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CFPB’s New Rules Target 13 Billion Big Tech App and Digital Wallet Transactions

Will new rules governing digital wallets and apps blunt Big Tech innovations — or put desperately needed guardrails in place?

The Consumer Financial Protection Bureau’s proposed rulemaking, announced Tuesday (Nov. 7), would extend the same supervision to those digitally-native firms that already is in place for banks and credit unions, specifically aimed at companies with more than 5 million transactions annually. The Big Tech marquee names that would be most immediately affected include PayPal, Meta, Amazon and others.

The CFPB noted in the proposal: “The CFPB is authorized to supervise nonbank covered persons … for purposes of (1) assessing compliance with Federal consumer financial law; (2) obtaining information about such persons’ activities and compliance systems or procedures; and (3) detecting and assessing risks to consumers and consumer financial markets.”

Familiar to and Used by a Majority of Consumers

The CFPB cited stats that “76% of Americans have used at least one of four well-known P2P payment apps” and stated later in the document that “such applications now have a share of eCommerce payments volume that is similar to or greater than other traditional payment methods such as credit cards and debit cards used outside of such applications.”

In terms of overall scope, the CFPB estimated that “the proposed threshold would bring within the CFPB’s supervisory authority approximately 17 entities,” equating to “about 9% of all known nonbank covered persons in the market for general use digital consumer payment applications.” Those entities facilitated about 12.8 billion transactions in 2021, with an estimated dollar value of about $1.7 trillion, covering 88% of known transactions in the nonbank arena.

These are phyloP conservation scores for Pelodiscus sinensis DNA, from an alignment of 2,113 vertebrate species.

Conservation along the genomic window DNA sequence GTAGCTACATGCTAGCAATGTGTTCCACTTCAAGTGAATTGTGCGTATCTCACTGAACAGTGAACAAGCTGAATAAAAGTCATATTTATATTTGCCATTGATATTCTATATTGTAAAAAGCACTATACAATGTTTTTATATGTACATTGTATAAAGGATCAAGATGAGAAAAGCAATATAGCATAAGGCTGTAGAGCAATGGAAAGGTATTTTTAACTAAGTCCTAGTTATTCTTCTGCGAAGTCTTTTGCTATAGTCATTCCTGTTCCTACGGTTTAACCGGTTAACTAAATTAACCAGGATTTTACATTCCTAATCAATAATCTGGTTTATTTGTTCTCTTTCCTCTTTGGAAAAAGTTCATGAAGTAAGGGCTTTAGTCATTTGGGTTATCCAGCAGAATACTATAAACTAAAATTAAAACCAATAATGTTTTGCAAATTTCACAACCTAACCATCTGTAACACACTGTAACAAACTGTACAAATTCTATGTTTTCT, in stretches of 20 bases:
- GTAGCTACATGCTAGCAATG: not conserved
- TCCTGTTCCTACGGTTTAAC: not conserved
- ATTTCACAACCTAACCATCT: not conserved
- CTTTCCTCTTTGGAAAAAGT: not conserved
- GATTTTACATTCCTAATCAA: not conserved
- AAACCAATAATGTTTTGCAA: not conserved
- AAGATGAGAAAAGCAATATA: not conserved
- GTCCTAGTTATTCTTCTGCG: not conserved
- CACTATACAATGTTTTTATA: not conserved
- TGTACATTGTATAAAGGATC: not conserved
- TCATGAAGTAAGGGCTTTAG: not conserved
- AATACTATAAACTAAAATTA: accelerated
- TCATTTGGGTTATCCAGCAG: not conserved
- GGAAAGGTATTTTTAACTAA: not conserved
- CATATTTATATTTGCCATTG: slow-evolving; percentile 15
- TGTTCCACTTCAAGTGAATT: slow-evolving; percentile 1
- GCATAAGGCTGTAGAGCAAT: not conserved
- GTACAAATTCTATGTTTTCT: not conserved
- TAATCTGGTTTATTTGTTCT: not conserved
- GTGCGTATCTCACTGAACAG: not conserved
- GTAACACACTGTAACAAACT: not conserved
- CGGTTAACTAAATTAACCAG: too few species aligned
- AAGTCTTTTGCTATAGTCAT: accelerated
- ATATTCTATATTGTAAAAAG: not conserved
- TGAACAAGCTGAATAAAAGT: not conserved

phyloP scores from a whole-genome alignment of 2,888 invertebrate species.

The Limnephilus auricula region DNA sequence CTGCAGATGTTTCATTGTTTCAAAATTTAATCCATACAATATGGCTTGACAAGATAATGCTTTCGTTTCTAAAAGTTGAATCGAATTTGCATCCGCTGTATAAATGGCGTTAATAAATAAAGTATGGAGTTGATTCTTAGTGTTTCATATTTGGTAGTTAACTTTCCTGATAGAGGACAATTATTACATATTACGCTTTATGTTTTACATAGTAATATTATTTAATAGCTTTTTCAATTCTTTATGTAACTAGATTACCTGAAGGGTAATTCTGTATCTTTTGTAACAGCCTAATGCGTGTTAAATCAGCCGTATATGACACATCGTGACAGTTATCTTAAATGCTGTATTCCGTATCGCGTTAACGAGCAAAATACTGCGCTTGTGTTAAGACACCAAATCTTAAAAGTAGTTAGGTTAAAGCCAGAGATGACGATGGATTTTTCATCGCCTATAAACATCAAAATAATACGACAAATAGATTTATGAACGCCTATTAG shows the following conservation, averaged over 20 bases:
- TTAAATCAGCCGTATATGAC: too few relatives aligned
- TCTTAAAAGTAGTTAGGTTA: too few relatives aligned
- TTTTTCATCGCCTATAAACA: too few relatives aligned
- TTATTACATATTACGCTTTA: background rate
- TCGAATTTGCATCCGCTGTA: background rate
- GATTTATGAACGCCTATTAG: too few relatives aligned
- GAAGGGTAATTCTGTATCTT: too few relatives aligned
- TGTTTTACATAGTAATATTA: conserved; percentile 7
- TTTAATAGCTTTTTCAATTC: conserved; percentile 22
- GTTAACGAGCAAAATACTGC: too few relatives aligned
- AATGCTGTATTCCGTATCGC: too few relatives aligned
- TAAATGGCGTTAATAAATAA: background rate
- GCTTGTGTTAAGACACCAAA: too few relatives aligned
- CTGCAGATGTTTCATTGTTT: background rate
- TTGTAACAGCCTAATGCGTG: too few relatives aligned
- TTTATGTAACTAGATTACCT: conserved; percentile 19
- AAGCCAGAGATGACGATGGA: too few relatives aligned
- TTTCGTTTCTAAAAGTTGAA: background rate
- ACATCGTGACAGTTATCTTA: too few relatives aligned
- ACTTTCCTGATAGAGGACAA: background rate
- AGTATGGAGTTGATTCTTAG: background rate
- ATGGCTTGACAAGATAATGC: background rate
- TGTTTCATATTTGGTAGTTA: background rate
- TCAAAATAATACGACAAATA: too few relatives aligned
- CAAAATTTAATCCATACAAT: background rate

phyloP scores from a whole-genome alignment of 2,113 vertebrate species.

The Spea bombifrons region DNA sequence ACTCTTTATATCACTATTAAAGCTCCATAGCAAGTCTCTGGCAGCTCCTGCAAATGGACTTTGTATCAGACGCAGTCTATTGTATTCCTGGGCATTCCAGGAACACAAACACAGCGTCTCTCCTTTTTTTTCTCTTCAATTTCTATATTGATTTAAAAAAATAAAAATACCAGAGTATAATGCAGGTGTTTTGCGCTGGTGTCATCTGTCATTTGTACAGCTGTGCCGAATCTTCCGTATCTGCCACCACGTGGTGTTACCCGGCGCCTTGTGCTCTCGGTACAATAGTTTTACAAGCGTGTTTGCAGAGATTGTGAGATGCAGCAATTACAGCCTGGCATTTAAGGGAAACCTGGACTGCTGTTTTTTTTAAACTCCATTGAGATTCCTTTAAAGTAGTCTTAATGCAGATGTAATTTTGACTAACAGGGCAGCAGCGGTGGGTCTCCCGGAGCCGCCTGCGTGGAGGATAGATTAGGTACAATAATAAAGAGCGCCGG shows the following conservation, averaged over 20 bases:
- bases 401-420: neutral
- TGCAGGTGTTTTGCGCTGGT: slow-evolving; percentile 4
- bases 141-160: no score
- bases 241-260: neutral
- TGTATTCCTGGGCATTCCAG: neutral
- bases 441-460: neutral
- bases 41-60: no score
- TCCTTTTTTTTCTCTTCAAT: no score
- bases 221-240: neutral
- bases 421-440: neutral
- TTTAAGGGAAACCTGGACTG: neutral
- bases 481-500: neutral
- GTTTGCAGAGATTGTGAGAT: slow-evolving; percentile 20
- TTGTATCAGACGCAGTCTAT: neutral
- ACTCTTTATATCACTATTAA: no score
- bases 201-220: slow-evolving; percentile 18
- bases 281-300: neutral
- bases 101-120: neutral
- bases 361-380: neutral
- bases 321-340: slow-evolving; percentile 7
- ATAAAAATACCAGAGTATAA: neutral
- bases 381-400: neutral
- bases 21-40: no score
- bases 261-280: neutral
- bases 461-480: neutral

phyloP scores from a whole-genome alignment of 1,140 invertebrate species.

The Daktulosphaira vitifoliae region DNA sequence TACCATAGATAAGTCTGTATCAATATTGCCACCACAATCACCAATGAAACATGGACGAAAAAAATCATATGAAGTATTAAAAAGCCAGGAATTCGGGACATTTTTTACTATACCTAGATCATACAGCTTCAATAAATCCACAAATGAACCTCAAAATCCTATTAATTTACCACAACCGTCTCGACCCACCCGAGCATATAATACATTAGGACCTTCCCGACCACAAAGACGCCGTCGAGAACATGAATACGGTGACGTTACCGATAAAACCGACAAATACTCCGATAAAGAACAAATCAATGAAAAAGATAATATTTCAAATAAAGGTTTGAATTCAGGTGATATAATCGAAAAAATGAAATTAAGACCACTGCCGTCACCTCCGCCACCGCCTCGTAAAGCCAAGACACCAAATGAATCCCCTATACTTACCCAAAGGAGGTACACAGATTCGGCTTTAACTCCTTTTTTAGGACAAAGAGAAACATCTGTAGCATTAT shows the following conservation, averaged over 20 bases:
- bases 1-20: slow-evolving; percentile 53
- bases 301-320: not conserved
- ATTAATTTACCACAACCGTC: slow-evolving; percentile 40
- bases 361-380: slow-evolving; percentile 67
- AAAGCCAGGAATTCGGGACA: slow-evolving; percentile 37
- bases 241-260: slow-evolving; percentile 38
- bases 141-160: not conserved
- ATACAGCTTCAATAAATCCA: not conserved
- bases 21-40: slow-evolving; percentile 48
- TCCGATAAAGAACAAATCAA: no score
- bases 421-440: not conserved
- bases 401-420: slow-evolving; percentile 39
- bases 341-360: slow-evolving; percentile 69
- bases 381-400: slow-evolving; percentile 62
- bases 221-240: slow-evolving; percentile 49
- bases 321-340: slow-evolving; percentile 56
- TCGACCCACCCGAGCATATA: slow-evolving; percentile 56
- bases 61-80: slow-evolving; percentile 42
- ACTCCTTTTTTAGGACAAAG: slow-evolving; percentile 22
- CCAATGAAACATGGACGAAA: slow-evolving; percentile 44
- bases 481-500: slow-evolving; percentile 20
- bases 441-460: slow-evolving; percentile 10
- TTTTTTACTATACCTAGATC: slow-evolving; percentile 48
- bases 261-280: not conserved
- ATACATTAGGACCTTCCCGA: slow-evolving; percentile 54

And, separately, coming into 2023, PYMNTS’ Intelligence research in collaboration with Nuvei detailed on a global stage that the mobile wallet usage for brick-and-mortar purchases rose by as much as 9% year on year — and remained the most popular alternate purchasing method for U.S. shoppers, used by 59% of those consumers.

Much remains to be finalized. The proposed rulemaking document also stated that the CFPB “is also considering a lower or higher threshold” of transactions. Lowering that threshold to 1 million transactions would bring more companies under the CFPB’s purview.

The CFPB’s proposed rulemaking has already drawn some criticism. Rep. Patrick McHenry of North Carolina, chairman of the House Financial Services Committee, said in a statement Tuesday that the CFPB’s actions represented “a step in the wrong direction. Consistent with the bureau’s track record, this proposed rule will only entrench the status quo by impeding the adoption and development of innovative products and services. This paired with Director [Rohit] Chopra’s recent actions will only limit nonbanks’ ability to offer products and services consumers and small businesses rely on — eliminating choice and competition in our payments system. The CFPB is once again stretching its supervisory authority to the detriment of the consumers the agency was created to protect.”

The commentary period runs into the beginning of 2024, and the battle lines are likely to be sharpened in the days and weeks ahead.